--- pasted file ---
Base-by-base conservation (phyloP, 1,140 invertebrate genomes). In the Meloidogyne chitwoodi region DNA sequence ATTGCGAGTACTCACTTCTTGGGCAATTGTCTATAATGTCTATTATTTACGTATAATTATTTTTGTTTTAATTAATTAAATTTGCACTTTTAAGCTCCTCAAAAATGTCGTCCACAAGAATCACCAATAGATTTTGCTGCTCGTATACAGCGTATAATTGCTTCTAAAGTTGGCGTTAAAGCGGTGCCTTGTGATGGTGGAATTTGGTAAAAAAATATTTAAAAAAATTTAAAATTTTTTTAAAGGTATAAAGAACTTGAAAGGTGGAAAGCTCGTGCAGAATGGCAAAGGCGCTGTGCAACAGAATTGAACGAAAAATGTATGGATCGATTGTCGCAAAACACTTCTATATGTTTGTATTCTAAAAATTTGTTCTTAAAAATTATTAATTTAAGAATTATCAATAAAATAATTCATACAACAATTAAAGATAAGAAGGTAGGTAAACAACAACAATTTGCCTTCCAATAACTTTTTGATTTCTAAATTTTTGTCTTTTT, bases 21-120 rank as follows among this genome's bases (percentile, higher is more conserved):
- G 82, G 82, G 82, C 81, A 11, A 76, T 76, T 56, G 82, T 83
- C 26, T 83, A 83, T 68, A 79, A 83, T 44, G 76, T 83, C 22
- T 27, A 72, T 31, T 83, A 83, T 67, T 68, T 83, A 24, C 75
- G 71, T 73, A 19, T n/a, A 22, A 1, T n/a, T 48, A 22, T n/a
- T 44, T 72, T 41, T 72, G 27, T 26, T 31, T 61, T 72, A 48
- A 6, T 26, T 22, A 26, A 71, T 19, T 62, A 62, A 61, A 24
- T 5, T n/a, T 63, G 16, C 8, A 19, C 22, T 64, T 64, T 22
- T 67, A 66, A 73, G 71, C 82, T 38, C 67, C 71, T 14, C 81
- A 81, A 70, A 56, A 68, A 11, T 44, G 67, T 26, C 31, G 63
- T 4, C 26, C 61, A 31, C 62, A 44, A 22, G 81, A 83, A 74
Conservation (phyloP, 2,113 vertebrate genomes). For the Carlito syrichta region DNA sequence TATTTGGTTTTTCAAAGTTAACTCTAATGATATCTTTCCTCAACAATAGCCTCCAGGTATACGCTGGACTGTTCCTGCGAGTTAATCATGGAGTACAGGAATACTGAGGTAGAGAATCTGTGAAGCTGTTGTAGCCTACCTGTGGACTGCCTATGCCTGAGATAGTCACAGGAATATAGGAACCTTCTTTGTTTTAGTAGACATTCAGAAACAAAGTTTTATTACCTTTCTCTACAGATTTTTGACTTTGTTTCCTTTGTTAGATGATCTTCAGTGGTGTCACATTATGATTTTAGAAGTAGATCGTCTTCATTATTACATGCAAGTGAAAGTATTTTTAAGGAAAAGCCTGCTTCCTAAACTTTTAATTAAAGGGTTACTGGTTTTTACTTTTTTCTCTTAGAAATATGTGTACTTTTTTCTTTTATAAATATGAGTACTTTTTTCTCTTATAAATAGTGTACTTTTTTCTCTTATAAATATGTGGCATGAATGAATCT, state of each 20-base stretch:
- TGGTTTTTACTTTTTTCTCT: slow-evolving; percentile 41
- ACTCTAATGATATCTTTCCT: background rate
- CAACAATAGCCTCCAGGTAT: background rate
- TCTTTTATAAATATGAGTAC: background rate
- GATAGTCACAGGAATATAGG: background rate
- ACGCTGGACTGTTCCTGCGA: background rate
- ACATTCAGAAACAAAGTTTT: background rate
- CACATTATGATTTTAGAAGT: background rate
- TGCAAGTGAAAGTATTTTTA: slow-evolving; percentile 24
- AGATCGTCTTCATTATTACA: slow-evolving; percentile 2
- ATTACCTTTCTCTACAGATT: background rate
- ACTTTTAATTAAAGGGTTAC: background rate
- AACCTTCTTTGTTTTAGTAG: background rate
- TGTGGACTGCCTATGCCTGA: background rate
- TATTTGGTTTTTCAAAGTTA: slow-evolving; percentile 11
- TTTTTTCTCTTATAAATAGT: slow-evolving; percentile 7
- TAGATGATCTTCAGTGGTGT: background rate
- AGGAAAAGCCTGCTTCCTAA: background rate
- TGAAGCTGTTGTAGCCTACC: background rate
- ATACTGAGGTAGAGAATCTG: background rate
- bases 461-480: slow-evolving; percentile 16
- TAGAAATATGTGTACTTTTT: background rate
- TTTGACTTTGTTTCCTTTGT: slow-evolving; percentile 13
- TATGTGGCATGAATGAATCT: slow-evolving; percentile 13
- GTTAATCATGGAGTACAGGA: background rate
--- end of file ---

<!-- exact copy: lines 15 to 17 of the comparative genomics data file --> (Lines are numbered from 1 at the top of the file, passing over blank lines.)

- CAACAATAGCCTCCAGGTAT: background rate
- TCTTTTATAAATATGAGTAC: background rate
- GATAGTCACAGGAATATAGG: background rate